Color refers to the actual body color (the color of the material itself) of the diamond. This is different from the play of color (the flashes of rainbow colors) that results from dispersion. Diamonds will range from colorless (D on the scale) to yellow to brown (Z on the scale), with only very slight tinges of color separating each grade in between. Without a set a guide stones for comparison, it is very difficult to discern color differences or to see color in a mounted stone through I color. Most diamonds are shades of white to yellow to brown, however, there is a rare classification of diamonds called fancies that come in a wide variety of colors.
While diamonds are 99.95% simple carbon in composition, the presence of certain trace elements will create color in a diamond. The presence of nitrogen will create yellow in a diamond. Boron causes a diamond to be blue. The Hope Diamond is the number one most visited exhibit in the Smithsonian. Its mysterious legend and rich blue color make this 45.52 cushion cut diamond an object that people have admired for many years. The rarest of the fancy diamonds is red of which only 10 are known to exist in the world. Blue is the next most rare. Pink is also very rare and the recent highly publicized celebrity engagements with pink diamonds have created more awareness and desire for pink stones.
The best way to think of colorless is to imagine a drop of pure, distilled water; of course, true colorless diamonds are very rare, and therefore, very expensive. D color represents 1% of all diamonds. D-E-F color is considered colorless, G-H-I near colorless, J-K-L slightly tinted. Diamond is the only gemstone where “no color” is the preferred color. Virtually every other gemstone is valued for intensity and saturation of color.
GIA is the most widely accepted system; it is also the most stringent, with a smaller classification at the upper end. View a diamond through the pavilion to see body color (how much yellow or brown).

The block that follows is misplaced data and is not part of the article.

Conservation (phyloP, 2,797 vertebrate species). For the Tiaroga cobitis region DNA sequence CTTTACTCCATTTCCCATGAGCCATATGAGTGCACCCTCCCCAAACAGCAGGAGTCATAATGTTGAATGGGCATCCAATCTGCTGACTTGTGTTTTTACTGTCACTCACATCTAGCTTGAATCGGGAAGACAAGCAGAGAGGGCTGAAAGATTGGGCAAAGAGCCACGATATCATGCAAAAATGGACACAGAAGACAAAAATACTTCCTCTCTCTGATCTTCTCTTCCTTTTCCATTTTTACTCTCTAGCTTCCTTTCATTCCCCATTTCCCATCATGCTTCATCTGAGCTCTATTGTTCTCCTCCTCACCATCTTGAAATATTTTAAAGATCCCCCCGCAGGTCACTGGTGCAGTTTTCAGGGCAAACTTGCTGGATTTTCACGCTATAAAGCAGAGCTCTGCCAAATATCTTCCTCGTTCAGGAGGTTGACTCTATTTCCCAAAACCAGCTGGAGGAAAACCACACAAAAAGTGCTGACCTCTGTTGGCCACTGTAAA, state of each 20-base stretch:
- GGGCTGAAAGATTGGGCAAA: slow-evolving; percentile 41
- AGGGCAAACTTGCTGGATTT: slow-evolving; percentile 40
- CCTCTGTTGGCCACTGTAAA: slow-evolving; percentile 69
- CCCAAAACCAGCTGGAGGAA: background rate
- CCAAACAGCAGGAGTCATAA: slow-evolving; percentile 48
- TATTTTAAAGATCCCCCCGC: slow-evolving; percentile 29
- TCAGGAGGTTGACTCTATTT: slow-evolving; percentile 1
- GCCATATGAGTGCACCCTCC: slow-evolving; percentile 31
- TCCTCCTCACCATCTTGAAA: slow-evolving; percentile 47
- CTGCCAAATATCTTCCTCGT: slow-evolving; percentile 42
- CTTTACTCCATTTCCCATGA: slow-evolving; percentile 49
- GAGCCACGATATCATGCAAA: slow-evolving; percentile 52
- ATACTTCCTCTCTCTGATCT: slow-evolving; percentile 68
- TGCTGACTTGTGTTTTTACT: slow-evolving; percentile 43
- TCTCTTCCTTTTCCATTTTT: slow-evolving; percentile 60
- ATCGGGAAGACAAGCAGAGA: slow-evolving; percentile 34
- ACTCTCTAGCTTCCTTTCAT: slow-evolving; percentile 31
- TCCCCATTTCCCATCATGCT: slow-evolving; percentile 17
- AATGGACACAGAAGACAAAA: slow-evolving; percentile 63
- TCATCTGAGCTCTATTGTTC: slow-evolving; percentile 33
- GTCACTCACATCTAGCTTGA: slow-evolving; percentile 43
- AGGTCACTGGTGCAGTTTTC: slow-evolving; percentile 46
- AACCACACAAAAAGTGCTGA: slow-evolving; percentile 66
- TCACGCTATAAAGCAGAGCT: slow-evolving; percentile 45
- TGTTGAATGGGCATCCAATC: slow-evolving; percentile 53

Differences between D-H in a mounted stone are very difficult to discern.
Absolutely colorless. The highest color grade, which is extremely rare.
Colorless. Only minute traces of color can be detected by an expert gemologist. A rare diamond.
Colorless. Slight color detected by an expert gemologit, but still considered a “colorless” grade. A high quality diamond.
Near olorless. Color noticeable when compared to diamonds of better grades, but these grades offer excellent value.
Near colorless. Color slightly detectable. An excellent value.
Very light to light yellow
A physical property that a diamond may or may not possess. Causes a diamond to appear a different color than it actually is when viewed in certain lights. Actually is a radioactive property.
It can produce a yellowish, bluish, or whitish glow in Sun-light or fluorescent light. Blue is the most common, and it can mask yellow; viewed in incandescent light (normal candle or regular lamp), the diamond will appear yellow, if indeed it is.
Doesn’t add or take away from value. Actually, it makes a diamond look bluish, which enhances color.
Diamonds that exhibit strong yellow florescence, however, will be lower in price, since it detracts from the beauty of the stone.
What Color Grade Is the Best?
• For the purist, look for a colorless diamond with a grade of D-F and a fluorescence rating of faint, inert, none, or negligible.
• For an excellent value in a diamond with no noticeable color to the unaided eye, look for a near-colorless grade of G-I, and a fluorescence grade of medium or strong blue.
• Or, if you'd rather not compromise on color but would like to stay on budget, choose a diamond with a good cut, SI1–SI2 clarity, and consider going with a strong fluorescence. It will still be beautiful to the unaided eye and you may prefer the unique effect of a strong fluorescence.
Natural Fancy Colors
Red, pink and blue are extremely rare. Fancy color diamonds are valued for hue, tone, saturation, and intensity. The grading ranges from fancy, fancy light, to vivid. The least valuable but still expensive is black. On 4/28/87, Christies sold a 0.95 purplish red stone with 2 large flaws for $800,000. There are 10 known reds in the world!
Color is artificially enhanced through bombardment in a cyclotron field. Irradiated diamonds are much less expensive. Tests can be done to determine if color was enhanced artificially.